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China Daily Website

Personal data protection

Updated: 2012-04-06 08:04
( China Daily)

The guidelines that are now in the pipeline are just the first steps towards the effective protection of personal information.

Drafted by the Ministry of Industry and Information Technology along with dozens of other government departments, the guidelines have already been submitted for approval.

However, little can realistically be expected of them since the standards are not compulsory. Such impotent standards will do little to prevent the rampant leaking of personal information and the abuse of such information.

The criminal law amended in 2009 stipulates that those working in State departments, financial institutions, telecommunications firms, transport and education departments face criminal charges if they sell personal information. But it fails to clarify whether it applies to other institutions or enterprises that can also easily obtain personal information.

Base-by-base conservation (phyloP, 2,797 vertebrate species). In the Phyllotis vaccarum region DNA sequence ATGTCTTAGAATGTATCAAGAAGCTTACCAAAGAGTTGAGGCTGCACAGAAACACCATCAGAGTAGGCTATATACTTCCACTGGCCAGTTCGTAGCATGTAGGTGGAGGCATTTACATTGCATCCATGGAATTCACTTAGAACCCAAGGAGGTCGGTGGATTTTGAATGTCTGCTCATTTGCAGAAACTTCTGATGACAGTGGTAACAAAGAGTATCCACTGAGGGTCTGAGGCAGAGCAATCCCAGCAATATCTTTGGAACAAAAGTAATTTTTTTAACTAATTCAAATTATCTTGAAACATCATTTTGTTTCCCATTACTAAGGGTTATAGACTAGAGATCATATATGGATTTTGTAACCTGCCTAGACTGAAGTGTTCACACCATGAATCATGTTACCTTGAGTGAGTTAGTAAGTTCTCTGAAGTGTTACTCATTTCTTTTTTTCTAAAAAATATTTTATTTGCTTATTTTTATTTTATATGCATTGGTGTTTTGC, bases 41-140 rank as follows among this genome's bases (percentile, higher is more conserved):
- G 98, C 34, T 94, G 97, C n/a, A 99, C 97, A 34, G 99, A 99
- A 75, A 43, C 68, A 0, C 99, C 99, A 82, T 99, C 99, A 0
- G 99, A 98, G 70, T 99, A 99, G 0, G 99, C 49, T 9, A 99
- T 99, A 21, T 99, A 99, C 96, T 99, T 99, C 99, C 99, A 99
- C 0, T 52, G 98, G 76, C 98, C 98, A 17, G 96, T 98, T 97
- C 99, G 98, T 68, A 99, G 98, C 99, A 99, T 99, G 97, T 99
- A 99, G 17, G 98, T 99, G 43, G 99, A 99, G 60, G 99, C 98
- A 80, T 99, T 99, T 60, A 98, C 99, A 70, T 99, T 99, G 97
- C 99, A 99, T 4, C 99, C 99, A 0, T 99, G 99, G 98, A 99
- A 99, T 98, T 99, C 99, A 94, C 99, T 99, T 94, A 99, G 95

That only an administrative warning was given to a software firm for its leaking of personal information points to the deficiency in this regard.

Nowadays there are firms that specialize in collecting and selling personal information. Bank clerks and people working in telecommunication companies have repeatedly been caught selling personal information to such firms. Even subsidiaries under major telecommunication firms rent their channels to illegal firms that send text messages for profits.

A recent survey found that in the last six months of 2011 alone, 121 million Internet users had their account numbers and their secret codes stolen.

It is not being alarmist to forecast that the booming trade in personal information and its illegal use will finally ruin online economic activities and disturb even the order of off-line business activities. A law is obviously needed to deter the unauthorized use of personal information. Hopefully the guidelines about to be released will help the enacting of such a law at an early date.